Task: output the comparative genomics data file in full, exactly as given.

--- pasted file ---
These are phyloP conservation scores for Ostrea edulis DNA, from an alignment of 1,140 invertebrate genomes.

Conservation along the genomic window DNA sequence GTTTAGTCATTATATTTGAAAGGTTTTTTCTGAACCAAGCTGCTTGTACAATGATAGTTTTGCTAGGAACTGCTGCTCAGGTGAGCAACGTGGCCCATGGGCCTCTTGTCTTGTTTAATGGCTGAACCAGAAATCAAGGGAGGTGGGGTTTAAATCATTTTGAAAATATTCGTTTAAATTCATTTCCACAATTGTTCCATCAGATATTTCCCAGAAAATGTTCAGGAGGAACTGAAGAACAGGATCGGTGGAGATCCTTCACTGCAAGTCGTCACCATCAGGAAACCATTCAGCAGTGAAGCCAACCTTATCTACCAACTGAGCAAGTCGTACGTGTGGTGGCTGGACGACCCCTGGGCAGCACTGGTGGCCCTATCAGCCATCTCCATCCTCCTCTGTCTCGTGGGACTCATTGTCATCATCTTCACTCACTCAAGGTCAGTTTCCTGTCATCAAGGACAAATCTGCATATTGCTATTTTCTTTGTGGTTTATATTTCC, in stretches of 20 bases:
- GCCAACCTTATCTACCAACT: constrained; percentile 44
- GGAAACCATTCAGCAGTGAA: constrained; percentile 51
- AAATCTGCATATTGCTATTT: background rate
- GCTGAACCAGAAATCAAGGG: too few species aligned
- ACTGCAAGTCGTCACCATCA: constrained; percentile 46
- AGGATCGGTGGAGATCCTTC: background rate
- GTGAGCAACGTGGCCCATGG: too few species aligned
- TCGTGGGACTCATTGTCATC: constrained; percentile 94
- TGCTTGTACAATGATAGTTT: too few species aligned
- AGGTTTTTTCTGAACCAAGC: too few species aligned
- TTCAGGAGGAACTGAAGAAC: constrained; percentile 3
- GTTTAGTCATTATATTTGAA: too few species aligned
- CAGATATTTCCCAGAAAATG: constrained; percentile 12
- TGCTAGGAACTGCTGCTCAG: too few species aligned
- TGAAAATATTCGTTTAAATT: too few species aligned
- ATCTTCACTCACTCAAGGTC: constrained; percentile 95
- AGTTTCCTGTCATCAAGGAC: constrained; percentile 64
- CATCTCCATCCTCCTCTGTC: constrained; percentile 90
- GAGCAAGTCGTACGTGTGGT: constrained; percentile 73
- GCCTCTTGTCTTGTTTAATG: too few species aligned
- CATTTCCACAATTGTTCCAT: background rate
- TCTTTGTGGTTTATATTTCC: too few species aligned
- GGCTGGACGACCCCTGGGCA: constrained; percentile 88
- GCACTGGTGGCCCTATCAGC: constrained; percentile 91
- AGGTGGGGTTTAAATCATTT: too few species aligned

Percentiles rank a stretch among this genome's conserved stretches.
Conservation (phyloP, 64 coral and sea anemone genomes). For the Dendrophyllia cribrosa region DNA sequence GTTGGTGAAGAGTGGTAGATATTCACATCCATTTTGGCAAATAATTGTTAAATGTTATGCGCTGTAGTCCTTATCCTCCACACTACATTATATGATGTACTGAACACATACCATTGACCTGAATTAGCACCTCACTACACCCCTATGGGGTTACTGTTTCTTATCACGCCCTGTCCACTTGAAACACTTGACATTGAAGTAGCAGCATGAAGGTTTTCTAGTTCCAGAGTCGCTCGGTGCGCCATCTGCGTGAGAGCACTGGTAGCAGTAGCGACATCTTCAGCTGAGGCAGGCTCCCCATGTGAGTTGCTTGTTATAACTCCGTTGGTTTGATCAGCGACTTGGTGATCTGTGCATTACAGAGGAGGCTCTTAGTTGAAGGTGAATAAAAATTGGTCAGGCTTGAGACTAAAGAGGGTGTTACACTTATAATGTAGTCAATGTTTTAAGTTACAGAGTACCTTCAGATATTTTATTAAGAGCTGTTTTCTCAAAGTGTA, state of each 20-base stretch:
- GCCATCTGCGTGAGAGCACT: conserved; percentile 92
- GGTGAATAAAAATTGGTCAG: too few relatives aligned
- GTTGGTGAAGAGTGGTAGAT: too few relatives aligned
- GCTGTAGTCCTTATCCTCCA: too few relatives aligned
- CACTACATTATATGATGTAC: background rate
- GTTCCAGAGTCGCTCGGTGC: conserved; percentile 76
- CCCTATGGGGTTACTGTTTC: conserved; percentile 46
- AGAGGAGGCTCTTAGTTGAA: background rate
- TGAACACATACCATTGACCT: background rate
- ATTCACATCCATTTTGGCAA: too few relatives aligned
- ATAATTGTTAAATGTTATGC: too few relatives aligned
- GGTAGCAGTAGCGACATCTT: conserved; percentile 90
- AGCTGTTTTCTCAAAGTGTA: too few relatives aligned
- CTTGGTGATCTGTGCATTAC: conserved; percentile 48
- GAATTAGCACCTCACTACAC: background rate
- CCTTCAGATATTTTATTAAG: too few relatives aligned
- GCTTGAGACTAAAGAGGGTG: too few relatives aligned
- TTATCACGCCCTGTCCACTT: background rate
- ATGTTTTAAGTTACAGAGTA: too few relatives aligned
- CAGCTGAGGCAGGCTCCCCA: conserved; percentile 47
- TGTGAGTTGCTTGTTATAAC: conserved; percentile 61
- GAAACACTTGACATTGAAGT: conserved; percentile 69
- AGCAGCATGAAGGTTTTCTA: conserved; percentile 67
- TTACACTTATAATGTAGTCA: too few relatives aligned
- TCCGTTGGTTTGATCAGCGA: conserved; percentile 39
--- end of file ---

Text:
These are phyloP conservation scores for Ostrea edulis DNA, from an alignment of 1,140 invertebrate genomes.

Conservation along the genomic window DNA sequence GTTTAGTCATTATATTTGAAAGGTTTTTTCTGAACCAAGCTGCTTGTACAATGATAGTTTTGCTAGGAACTGCTGCTCAGGTGAGCAACGTGGCCCATGGGCCTCTTGTCTTGTTTAATGGCTGAACCAGAAATCAAGGGAGGTGGGGTTTAAATCATTTTGAAAATATTCGTTTAAATTCATTTCCACAATTGTTCCATCAGATATTTCCCAGAAAATGTTCAGGAGGAACTGAAGAACAGGATCGGTGGAGATCCTTCACTGCAAGTCGTCACCATCAGGAAACCATTCAGCAGTGAAGCCAACCTTATCTACCAACTGAGCAAGTCGTACGTGTGGTGGCTGGACGACCCCTGGGCAGCACTGGTGGCCCTATCAGCCATCTCCATCCTCCTCTGTCTCGTGGGACTCATTGTCATCATCTTCACTCACTCAAGGTCAGTTTCCTGTCATCAAGGACAAATCTGCATATTGCTATTTTCTTTGTGGTTTATATTTCC, in stretches of 20 bases:
- GCCAACCTTATCTACCAACT: constrained; percentile 44
- GGAAACCATTCAGCAGTGAA: constrained; percentile 51
- AAATCTGCATATTGCTATTT: background rate
- GCTGAACCAGAAATCAAGGG: too few species aligned
- ACTGCAAGTCGTCACCATCA: constrained; percentile 46
- AGGATCGGTGGAGATCCTTC: background rate
- GTGAGCAACGTGGCCCATGG: too few species aligned
- TCGTGGGACTCATTGTCATC: constrained; percentile 94
- TGCTTGTACAATGATAGTTT: too few species aligned
- AGGTTTTTTCTGAACCAAGC: too few species aligned
- TTCAGGAGGAACTGAAGAAC: constrained; percentile 3
- GTTTAGTCATTATATTTGAA: too few species aligned
- CAGATATTTCCCAGAAAATG: constrained; percentile 12
- TGCTAGGAACTGCTGCTCAG: too few species aligned
- TGAAAATATTCGTTTAAATT: too few species aligned
- ATCTTCACTCACTCAAGGTC: constrained; percentile 95
- AGTTTCCTGTCATCAAGGAC: constrained; percentile 64
- CATCTCCATCCTCCTCTGTC: constrained; percentile 90
- GAGCAAGTCGTACGTGTGGT: constrained; percentile 73
- GCCTCTTGTCTTGTTTAATG: too few species aligned
- CATTTCCACAATTGTTCCAT: background rate
- TCTTTGTGGTTTATATTTCC: too few species aligned
- GGCTGGACGACCCCTGGGCA: constrained; percentile 88
- GCACTGGTGGCCCTATCAGC: constrained; percentile 91
- AGGTGGGGTTTAAATCATTT: too few species aligned

Percentiles rank a stretch among this genome's conserved stretches.
Conservation (phyloP, 64 coral and sea anemone genomes). For the Dendrophyllia cribrosa region DNA sequence GTTGGTGAAGAGTGGTAGATATTCACATCCATTTTGGCAAATAATTGTTAAATGTTATGCGCTGTAGTCCTTATCCTCCACACTACATTATATGATGTACTGAACACATACCATTGACCTGAATTAGCACCTCACTACACCCCTATGGGGTTACTGTTTCTTATCACGCCCTGTCCACTTGAAACACTTGACATTGAAGTAGCAGCATGAAGGTTTTCTAGTTCCAGAGTCGCTCGGTGCGCCATCTGCGTGAGAGCACTGGTAGCAGTAGCGACATCTTCAGCTGAGGCAGGCTCCCCATGTGAGTTGCTTGTTATAACTCCGTTGGTTTGATCAGCGACTTGGTGATCTGTGCATTACAGAGGAGGCTCTTAGTTGAAGGTGAATAAAAATTGGTCAGGCTTGAGACTAAAGAGGGTGTTACACTTATAATGTAGTCAATGTTTTAAGTTACAGAGTACCTTCAGATATTTTATTAAGAGCTGTTTTCTCAAAGTGTA, state of each 20-base stretch:
- GCCATCTGCGTGAGAGCACT: conserved; percentile 92
- GGTGAATAAAAATTGGTCAG: too few relatives aligned
- GTTGGTGAAGAGTGGTAGAT: too few relatives aligned
- GCTGTAGTCCTTATCCTCCA: too few relatives aligned
- CACTACATTATATGATGTAC: background rate
- GTTCCAGAGTCGCTCGGTGC: conserved; percentile 76
- CCCTATGGGGTTACTGTTTC: conserved; percentile 46
- AGAGGAGGCTCTTAGTTGAA: background rate
- TGAACACATACCATTGACCT: background rate
- ATTCACATCCATTTTGGCAA: too few relatives aligned
- ATAATTGTTAAATGTTATGC: too few relatives aligned
- GGTAGCAGTAGCGACATCTT: conserved; percentile 90
- AGCTGTTTTCTCAAAGTGTA: too few relatives aligned
- CTTGGTGATCTGTGCATTAC: conserved; percentile 48
- GAATTAGCACCTCACTACAC: background rate
- CCTTCAGATATTTTATTAAG: too few relatives aligned
- GCTTGAGACTAAAGAGGGTG: too few relatives aligned
- TTATCACGCCCTGTCCACTT: background rate
- ATGTTTTAAGTTACAGAGTA: too few relatives aligned
- CAGCTGAGGCAGGCTCCCCA: conserved; percentile 47
- TGTGAGTTGCTTGTTATAAC: conserved; percentile 61
- GAAACACTTGACATTGAAGT: conserved; percentile 69
- AGCAGCATGAAGGTTTTCTA: conserved; percentile 67
- TTACACTTATAATGTAGTCA: too few relatives aligned
- TCCGTTGGTTTGATCAGCGA: conserved; percentile 39